Bri Castellini: Join Buy In on Seed&Spark today! – @brisownworld

by Bri Castellini

In November 2016, my good friend Colin and I decided to write a horror short film together. Colin had just finished a stint as Carl in season 2 of Brains (a web series I created and also starred in) and as Kevin in Ace and Anxious (a short film I had written/directed).

He was a big fan of horror and I had been wanting to try my own hand at it, so it was decided: a short film in the horror genre with an idea of our production restrictions in mind as they developed the script. We knew we wanted to keep the cast small, the location singular, and the horror psychological, and within a month we’d written the first draft of what would become Buy In, the story of a charming young salesman and a strange, lonely traveler who find themselves locked in a struggle for control over their own destinies.

Production commenced in January 2018, with a tiny cast and crew of seven people total (4 crew, 3 cast), and post-production was completed the following year in January 2019. Buy In then began its successful festival run, racking up several nominations and award wins.

Why did it take so long?

Money. We were a team of volunteers, who loved working together and wanted to make a creepy film about the horrors of multilevel marketing schemes. Colin and I financed production and post-production with our day job salaries, and we couldn’t be prouder of what we put together. Now, we want to give our short a splashy entrance to the world, and we need your help to once again live burden free.

But isn’t Buy In finished? What’s the money for?

First and foremost, we need your help to settle our debts. We bought in to make this film, and to get it to your screens, we need to pay up, to our incredibly talented cast and crew who also bought in.

More importantly, though, we have an exciting proposition for you. Would you, [insert name here], like to buy in to an exciting new opportunity? It’s called Buy In on Seed&Spark, and here’s how it works:

Step 1: Pledge to & follow the campaign! Any pledge amount to one of the team member salaries on our Wish List page or to the campaign at large.

Step 2: Recruit others to pledge to and follow the campaign! Every new pledge you bring gets you closer to the top. The top of what? Why, our Buy In on Seed&Spark leader board! Compete to become the most valuable salesperson in our international community! Each new level you rise to will unlock a new employee ID card to show off your success to other salespeople, in addition to seeing your name move up our Employee Rankings list on the campaign page.

Please note: this is not a pyramid scheme and we take any claim that it is to be deeply hurtful.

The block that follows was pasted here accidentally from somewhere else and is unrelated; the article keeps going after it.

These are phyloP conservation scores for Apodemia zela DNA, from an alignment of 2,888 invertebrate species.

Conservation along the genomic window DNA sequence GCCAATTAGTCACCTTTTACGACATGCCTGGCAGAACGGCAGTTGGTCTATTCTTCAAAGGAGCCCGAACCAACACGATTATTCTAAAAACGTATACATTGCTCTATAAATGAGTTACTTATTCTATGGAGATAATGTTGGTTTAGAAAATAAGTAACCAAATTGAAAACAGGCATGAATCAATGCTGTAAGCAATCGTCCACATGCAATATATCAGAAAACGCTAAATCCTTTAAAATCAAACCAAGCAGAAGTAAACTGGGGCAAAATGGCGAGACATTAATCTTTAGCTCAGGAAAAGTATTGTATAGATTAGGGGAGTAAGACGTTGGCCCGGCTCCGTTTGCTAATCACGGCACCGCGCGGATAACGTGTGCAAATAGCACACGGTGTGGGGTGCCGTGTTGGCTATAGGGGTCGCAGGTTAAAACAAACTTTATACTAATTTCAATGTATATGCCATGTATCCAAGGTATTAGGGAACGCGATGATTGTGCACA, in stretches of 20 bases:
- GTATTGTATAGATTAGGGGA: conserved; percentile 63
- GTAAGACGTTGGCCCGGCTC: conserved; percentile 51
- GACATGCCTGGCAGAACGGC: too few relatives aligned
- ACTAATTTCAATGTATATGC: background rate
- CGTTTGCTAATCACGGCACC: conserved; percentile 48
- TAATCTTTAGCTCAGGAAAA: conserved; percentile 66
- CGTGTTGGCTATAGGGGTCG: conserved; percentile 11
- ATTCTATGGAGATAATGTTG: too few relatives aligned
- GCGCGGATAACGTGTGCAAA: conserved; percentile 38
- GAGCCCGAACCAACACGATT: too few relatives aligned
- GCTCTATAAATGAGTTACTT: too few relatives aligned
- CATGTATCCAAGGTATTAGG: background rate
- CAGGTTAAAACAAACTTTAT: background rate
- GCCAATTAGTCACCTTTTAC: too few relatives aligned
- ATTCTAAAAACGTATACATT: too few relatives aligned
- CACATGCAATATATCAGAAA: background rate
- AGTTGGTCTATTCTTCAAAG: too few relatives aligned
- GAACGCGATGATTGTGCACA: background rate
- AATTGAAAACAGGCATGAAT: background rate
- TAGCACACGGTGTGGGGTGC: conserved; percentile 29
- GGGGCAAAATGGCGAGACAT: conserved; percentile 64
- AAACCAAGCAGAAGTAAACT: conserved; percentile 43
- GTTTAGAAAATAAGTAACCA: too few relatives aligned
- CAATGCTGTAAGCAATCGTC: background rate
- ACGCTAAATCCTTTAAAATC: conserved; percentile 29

Level 1: Limbo

You have been recruited to the Buy In on Seed&Spark team by pledging and following our campaign. Welcome to the team! Now get recruiting by sharing the following message with your friends, enemies, and followers:

Help me climb the ranks of the exciting definitely-not-a-pyramid-scheme by supporting the psychological horror project #BuyInFilm on @seedandspark! Join the team and climb the ranks yourself: seedandspark.com/fund/buy-in

Level 2: Lust

You have recruited 1 additional teammate to the Buy In on Seed&Spark community. Tweet proof of your new recruit’s pledge to us here.

Level 3: Gluttony

You have recruited 2 additional teammates to the Buy In on Seed&Spark community. Tweet proof of your new recruit’s pledges to us here.

Level 4: Greed

You have recruited 4 additional teammates to the Buy In on Seed&Spark community. Tweet proof of your new recruit’s pledges to us here.

Level 5: Platinum Executive Diamond

You and your recruits have personally pledged $666 or more to the Buy In on Seed&Spark community. Tweet proof of your and your recruit’s pledge total to us here.

Is there anything else you need, my supreme overlords?

There is no need for such formalities. As your supreme overlords, we graciously request you simply call us ‘teammate.’

Thank you, truly, for helping us bring this project to a screen near you and to seize the means of production. We are so proud of this project, and we hope you enjoy watching it as much as we’re going to enjoy sucking out your souls into our eternal soul bank. Terms and services apply.


Bri Castellini is an indie filmmaker and Film Community Manager for Seed&Spark, a film crowdfunding platform, as well as an adjunct professor for two MFA programs. Watch the remarkable Ms. Castellini’s award-winning web series, Brains, HERE. See Sam And Pat Are Depressed HERE. This post first appeared on Bri’s wonderfully refreshing blog.

Is The Word “Podcast” Holding You Back?

“Podcasting” (the word) and the power of…words

LB’S NOTE: TVWriter™ ‘s illustrious audio fiction/podcast fiction expert Bob Tinsley, brings up an interesting point. I’d label this as “Yet another thing to think about at 3 a.m., but, yeah it definitely needs some sorting out. Thanks, dood!

by Bob Tinsley

Bottom Line Up Front: I think it’s high time the words “audio fiction” and “podcast” got a divorce.

I have it on good authority that most Hollywood pros have: a) only a vague notion of what a podcast is, and b) in light of “a,” want nothing to do with them.

This attitude is not universal, by any means. Look at Netflix, Dick Wolf, and Amblin Entertainment. And then there were 12 Hollywood pros, good and true, who thought enough of my humble podcasts to place them in the winners’ circle of the 2019 People’s Pilot competition.

But the prevailing attitude seems to be, “Podcasts! Argh! Run away, run away!” The same attitude runs rampant through the general public.

As writers we should know better than most that words affect our attitudes and emotions. So when a word is keeping us from achieving our goal, we need to change the word. I think that’s called marketing.

The word to change is podcast. My vote goes to the word, “show.” Think about it. Show is ubiquitous in the entertainment world. TV show. Broadway show. Stage show. Radio show. Audio show.

Note the phrasing: audio show. Not audio fiction show. I think the words “drama” and “fiction” are part of the problem. They just add clutter and confusion. A TV show can be either Orphan Black or Planet Earth. Nobody gets confused.

Why can’t that work for audio? I think it can.

From this point on I vow to use the word, “show,” whenever other people might use the p-word. I urge you to do the same.

Bri Castellini & Undead Burrito Productions are at it Again – @brisownworld

We at TVWriter™ are big admirers of Bri Castellini and her partners in indy interweb and short film production, so it’s with great pleasure that we pass along the following message. (Oh, and, yeppers, we recommend Bri’s project to the max.)


Award-winning horror short about pyramid schemes launches crowdfunding campaign designed as a pyramid scheme